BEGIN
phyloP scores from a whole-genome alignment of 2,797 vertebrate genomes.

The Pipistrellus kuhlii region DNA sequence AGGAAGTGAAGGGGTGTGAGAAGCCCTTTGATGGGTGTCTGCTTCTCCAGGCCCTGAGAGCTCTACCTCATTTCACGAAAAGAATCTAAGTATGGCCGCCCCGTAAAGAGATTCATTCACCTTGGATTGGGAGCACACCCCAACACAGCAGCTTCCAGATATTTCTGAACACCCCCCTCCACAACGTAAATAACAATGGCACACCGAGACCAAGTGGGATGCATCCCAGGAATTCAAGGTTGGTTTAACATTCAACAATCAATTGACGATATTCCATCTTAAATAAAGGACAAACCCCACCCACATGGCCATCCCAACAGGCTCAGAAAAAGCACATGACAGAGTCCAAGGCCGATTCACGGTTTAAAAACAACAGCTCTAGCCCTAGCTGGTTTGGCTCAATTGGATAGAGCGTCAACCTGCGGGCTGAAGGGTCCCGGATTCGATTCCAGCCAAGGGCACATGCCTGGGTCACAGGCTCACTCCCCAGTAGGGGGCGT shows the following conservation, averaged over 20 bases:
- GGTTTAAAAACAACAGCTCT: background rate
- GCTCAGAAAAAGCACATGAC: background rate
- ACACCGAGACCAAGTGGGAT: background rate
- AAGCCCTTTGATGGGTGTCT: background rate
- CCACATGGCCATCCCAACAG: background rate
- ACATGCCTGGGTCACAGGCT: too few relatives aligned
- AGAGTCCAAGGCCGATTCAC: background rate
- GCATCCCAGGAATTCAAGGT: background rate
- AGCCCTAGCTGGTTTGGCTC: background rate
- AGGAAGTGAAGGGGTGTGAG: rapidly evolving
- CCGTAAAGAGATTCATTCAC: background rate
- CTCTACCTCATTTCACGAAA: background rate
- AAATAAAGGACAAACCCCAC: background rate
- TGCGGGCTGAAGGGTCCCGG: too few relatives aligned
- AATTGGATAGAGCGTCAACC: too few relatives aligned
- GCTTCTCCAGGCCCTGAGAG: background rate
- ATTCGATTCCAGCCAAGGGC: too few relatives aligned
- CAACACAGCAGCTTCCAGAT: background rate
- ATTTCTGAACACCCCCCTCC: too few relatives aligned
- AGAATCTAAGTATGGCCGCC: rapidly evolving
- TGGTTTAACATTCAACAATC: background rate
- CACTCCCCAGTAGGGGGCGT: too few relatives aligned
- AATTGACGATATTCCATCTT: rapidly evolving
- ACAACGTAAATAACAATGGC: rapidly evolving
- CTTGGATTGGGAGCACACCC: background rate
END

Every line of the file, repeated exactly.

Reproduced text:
phyloP scores from a whole-genome alignment of 2,797 vertebrate genomes.

The Pipistrellus kuhlii region DNA sequence AGGAAGTGAAGGGGTGTGAGAAGCCCTTTGATGGGTGTCTGCTTCTCCAGGCCCTGAGAGCTCTACCTCATTTCACGAAAAGAATCTAAGTATGGCCGCCCCGTAAAGAGATTCATTCACCTTGGATTGGGAGCACACCCCAACACAGCAGCTTCCAGATATTTCTGAACACCCCCCTCCACAACGTAAATAACAATGGCACACCGAGACCAAGTGGGATGCATCCCAGGAATTCAAGGTTGGTTTAACATTCAACAATCAATTGACGATATTCCATCTTAAATAAAGGACAAACCCCACCCACATGGCCATCCCAACAGGCTCAGAAAAAGCACATGACAGAGTCCAAGGCCGATTCACGGTTTAAAAACAACAGCTCTAGCCCTAGCTGGTTTGGCTCAATTGGATAGAGCGTCAACCTGCGGGCTGAAGGGTCCCGGATTCGATTCCAGCCAAGGGCACATGCCTGGGTCACAGGCTCACTCCCCAGTAGGGGGCGT shows the following conservation, averaged over 20 bases:
- GGTTTAAAAACAACAGCTCT: background rate
- GCTCAGAAAAAGCACATGAC: background rate
- ACACCGAGACCAAGTGGGAT: background rate
- AAGCCCTTTGATGGGTGTCT: background rate
- CCACATGGCCATCCCAACAG: background rate
- ACATGCCTGGGTCACAGGCT: too few relatives aligned
- AGAGTCCAAGGCCGATTCAC: background rate
- GCATCCCAGGAATTCAAGGT: background rate
- AGCCCTAGCTGGTTTGGCTC: background rate
- AGGAAGTGAAGGGGTGTGAG: rapidly evolving
- CCGTAAAGAGATTCATTCAC: background rate
- CTCTACCTCATTTCACGAAA: background rate
- AAATAAAGGACAAACCCCAC: background rate
- TGCGGGCTGAAGGGTCCCGG: too few relatives aligned
- AATTGGATAGAGCGTCAACC: too few relatives aligned
- GCTTCTCCAGGCCCTGAGAG: background rate
- ATTCGATTCCAGCCAAGGGC: too few relatives aligned
- CAACACAGCAGCTTCCAGAT: background rate
- ATTTCTGAACACCCCCCTCC: too few relatives aligned
- AGAATCTAAGTATGGCCGCC: rapidly evolving
- TGGTTTAACATTCAACAATC: background rate
- CACTCCCCAGTAGGGGGCGT: too few relatives aligned
- AATTGACGATATTCCATCTT: rapidly evolving
- ACAACGTAAATAACAATGGC: rapidly evolving
- CTTGGATTGGGAGCACACCC: background rate